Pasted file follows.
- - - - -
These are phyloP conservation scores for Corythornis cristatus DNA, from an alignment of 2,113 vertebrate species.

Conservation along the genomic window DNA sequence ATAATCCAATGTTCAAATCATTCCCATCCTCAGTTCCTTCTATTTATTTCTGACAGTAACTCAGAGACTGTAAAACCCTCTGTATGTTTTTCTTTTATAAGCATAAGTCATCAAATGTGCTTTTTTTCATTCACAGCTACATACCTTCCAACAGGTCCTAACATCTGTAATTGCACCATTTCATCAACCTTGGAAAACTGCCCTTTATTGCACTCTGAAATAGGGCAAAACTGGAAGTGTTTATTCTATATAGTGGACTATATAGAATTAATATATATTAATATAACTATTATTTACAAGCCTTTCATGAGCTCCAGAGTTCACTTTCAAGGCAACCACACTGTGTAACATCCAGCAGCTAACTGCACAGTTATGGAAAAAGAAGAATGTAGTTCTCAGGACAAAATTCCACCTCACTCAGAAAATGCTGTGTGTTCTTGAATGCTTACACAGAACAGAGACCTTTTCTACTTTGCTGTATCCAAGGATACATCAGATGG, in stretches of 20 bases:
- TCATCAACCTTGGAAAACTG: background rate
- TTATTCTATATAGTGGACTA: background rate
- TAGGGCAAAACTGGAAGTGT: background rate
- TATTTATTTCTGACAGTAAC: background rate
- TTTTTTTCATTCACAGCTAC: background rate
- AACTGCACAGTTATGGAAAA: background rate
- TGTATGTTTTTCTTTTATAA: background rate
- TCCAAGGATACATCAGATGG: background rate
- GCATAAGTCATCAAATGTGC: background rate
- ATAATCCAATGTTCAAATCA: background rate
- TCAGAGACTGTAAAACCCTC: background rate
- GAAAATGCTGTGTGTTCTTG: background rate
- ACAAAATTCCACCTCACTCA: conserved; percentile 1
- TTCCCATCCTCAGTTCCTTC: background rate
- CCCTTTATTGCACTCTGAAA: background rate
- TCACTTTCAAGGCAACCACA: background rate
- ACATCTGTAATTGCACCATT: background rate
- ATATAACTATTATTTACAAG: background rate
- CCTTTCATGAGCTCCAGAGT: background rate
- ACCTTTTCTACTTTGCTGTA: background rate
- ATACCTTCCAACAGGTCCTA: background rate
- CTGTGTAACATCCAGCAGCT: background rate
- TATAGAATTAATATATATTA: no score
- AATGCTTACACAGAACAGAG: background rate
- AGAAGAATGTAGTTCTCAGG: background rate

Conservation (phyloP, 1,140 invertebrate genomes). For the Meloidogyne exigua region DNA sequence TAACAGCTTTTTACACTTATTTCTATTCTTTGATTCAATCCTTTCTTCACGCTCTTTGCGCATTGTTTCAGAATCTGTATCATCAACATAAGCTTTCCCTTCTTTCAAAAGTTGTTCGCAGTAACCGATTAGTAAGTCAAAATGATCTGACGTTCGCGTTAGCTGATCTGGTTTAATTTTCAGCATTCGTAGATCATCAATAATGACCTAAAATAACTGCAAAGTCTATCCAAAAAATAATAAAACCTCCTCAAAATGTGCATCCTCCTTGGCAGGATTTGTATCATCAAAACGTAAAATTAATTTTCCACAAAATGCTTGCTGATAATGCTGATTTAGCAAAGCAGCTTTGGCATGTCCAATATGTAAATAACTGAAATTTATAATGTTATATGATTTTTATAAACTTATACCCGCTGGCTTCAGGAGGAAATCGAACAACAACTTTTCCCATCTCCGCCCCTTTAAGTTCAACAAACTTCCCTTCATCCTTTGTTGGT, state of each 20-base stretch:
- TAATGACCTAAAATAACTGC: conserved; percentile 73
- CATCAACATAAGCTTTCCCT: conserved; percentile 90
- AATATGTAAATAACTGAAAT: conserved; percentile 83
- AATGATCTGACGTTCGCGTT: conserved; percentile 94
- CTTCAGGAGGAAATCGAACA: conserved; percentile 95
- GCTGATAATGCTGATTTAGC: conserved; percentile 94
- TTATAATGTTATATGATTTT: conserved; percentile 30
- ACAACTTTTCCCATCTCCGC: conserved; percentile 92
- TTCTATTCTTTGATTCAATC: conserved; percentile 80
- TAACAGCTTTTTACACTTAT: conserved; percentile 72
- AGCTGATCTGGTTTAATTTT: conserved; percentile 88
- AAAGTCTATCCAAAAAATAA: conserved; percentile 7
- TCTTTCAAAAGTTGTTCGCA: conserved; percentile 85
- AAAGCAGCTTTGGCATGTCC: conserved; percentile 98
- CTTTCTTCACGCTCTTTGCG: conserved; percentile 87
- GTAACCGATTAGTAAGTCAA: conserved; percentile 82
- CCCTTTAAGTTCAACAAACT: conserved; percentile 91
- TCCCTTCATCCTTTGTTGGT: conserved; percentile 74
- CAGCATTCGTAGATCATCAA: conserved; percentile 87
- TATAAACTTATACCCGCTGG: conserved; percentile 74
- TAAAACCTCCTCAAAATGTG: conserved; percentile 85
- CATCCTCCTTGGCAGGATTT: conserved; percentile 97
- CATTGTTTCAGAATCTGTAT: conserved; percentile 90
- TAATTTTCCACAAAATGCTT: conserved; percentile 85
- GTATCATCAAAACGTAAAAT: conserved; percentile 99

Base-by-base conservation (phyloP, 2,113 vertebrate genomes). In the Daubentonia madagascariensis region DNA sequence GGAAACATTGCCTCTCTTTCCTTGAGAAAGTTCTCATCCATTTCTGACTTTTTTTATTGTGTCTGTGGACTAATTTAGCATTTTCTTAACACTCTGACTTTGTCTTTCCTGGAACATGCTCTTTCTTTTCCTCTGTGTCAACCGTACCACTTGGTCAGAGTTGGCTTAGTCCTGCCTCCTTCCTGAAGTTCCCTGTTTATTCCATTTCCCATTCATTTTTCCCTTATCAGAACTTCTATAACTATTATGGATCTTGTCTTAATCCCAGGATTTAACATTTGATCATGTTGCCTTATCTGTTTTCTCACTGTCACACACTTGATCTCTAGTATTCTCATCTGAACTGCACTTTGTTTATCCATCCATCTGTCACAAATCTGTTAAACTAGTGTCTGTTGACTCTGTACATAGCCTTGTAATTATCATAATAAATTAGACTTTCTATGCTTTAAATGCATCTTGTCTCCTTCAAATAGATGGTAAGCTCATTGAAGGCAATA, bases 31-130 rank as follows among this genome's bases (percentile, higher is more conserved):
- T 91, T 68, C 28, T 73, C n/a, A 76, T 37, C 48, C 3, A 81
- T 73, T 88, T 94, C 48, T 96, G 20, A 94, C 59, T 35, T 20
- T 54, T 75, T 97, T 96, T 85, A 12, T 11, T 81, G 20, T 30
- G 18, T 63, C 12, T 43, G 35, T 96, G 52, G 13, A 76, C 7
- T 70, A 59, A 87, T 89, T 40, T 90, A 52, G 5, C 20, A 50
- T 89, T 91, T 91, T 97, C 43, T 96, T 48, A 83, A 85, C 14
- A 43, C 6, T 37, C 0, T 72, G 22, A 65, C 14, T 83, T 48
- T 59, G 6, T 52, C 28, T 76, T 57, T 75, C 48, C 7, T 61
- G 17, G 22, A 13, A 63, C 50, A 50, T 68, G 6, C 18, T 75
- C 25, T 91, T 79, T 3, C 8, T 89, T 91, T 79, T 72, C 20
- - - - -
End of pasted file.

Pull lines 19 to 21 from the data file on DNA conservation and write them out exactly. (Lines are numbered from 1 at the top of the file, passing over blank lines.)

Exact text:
- ACATCTGTAATTGCACCATT: background rate
- ATATAACTATTATTTACAAG: background rate
- CCTTTCATGAGCTCCAGAGT: background rate